Cause Of Iowa Derailment, Oil Spill Amount Still Under Wraps

DOON, Iowa (AP) — Crews were scrambling Saturday to clean up a BNSF oil train derailment in northwest Iowa that dumped crude into floodwaters, while officials seek to get a handle on the extent of the spill and its cause.

Thirty-three oil tanker cars derailed Friday just south of Doon in Lyon County, leaking oil into surrounding floodwaters from the swollen Little Rock River. BNSF spokesman Andy Williams said Saturday that the cause of the derailment hadn’t yet been determined, but a disaster proclamation issued by Gov. Kim Reynolds for Lyon and three other counties placed the blame on rain-fueled flooding.

Some officials have speculated that floodwaters eroded soil beneath the train track. The nearby Little Rock River rose rapidly after heavy rain.

The amount of oil spilled also wasn’t known by Saturday afternoon, Williams said, but he added that officials hoped to have a better idea once they’re able to reach the derailed oil tankers.

Within hours of the derailment, BNSF had brought in dozens of semitrailers loaded with equipment to clean up the spill, including containment booms, skimmers and vacuum trucks.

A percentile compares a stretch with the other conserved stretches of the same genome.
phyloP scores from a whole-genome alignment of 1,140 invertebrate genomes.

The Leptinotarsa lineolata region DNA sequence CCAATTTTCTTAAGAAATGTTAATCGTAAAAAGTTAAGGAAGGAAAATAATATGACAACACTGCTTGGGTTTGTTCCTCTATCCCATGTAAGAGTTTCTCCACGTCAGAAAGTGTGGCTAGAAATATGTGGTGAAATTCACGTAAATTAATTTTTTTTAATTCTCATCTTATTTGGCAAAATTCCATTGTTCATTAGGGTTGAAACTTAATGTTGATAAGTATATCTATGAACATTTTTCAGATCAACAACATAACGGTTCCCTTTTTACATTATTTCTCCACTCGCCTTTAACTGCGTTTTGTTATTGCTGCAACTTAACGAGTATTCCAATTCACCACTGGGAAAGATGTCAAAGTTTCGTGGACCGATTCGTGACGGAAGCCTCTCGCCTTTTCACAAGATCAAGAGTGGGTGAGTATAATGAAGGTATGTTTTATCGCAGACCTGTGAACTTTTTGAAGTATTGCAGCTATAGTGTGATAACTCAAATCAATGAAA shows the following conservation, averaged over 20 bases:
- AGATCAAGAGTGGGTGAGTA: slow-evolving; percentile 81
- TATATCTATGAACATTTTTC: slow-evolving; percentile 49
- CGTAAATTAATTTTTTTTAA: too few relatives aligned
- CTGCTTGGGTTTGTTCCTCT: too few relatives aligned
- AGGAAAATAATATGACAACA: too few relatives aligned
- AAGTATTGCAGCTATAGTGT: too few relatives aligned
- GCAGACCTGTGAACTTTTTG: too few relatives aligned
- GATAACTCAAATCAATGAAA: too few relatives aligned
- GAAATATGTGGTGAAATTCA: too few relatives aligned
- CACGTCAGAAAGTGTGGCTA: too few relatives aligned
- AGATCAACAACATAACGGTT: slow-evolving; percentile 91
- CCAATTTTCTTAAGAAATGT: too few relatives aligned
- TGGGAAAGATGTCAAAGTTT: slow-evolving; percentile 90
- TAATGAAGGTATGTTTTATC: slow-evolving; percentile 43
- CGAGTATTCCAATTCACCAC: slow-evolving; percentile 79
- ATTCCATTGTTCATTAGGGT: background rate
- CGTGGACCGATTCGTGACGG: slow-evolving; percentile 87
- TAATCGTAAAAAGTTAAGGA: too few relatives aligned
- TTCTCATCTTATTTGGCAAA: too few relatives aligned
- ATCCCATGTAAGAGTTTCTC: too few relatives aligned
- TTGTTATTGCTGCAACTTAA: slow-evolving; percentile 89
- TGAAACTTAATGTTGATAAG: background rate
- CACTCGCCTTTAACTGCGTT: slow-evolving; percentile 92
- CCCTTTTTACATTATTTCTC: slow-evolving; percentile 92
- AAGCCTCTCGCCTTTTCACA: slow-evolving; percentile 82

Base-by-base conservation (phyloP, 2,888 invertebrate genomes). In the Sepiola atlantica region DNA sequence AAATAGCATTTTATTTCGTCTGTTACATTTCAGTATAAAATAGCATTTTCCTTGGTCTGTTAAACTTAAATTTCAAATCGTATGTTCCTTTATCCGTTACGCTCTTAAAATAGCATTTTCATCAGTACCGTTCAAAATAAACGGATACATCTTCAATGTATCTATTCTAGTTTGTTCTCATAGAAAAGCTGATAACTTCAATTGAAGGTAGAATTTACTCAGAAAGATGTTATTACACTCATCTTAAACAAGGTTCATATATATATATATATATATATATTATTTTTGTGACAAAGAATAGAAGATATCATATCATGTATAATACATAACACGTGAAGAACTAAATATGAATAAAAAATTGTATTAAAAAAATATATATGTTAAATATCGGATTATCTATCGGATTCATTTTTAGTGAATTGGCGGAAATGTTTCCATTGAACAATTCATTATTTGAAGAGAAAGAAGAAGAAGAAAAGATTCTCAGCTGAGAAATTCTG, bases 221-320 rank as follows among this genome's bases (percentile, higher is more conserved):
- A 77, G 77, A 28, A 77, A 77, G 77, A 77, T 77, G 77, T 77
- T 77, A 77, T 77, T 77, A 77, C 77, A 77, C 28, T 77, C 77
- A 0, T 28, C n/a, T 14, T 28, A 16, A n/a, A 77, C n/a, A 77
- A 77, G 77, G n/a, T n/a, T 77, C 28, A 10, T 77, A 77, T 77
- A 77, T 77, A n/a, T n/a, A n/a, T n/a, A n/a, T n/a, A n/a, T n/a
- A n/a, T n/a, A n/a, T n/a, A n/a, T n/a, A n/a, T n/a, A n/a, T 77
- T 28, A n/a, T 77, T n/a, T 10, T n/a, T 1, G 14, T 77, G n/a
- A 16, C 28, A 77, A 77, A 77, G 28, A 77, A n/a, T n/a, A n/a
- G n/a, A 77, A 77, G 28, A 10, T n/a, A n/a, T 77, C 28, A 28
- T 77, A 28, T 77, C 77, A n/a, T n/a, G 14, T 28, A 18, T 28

A major part of that work includes building a temporary road parallel to the tracks to allow in cranes that can remove the derailed and partially-submerged oil cars. Williams said officials hoped to reach the cars by sometime Saturday afternoon.

The train was carrying tar sands oil from Alberta, Canada, to Stroud, Oklahoma, for ConocoPhillips. ConocoPhillips spokesman Daren Beaudo said each tanker can hold more than 25,000 gallons (20,817 imperial gallons) of oil. He did not know how much had spilled.

Beaudo also did not know whether the derailed oil cars were the safer, newer tankers intended to help prevent leaks in the event of an accident.

“We lease those cars and are in the process of verifying with the owners the exact rail car specifications,” Beaudo said in an email.

Reynolds was set to visit the derailment site Saturday afternoon as part of a tour of areas hit by recent flooding.

The derailment also caused concern downstream, including as far south as Omaha, Nebraska, about 150 miles (240 kilometers) from the derailment site. The spill reached the Rock River, which joins the Big Sioux River before merging into the Missouri River at Sioux City.

Omaha’s public water utility — Metropolitan Utilities District — said it was monitoring pumps it uses to pull drinking water from the Missouri River.

Rock Valley, Iowa, just southwest of the derailment, shut off its water wells within hours of the accident. It plans to drain and clean its wells and use a rural water system until testing shows its water is safe.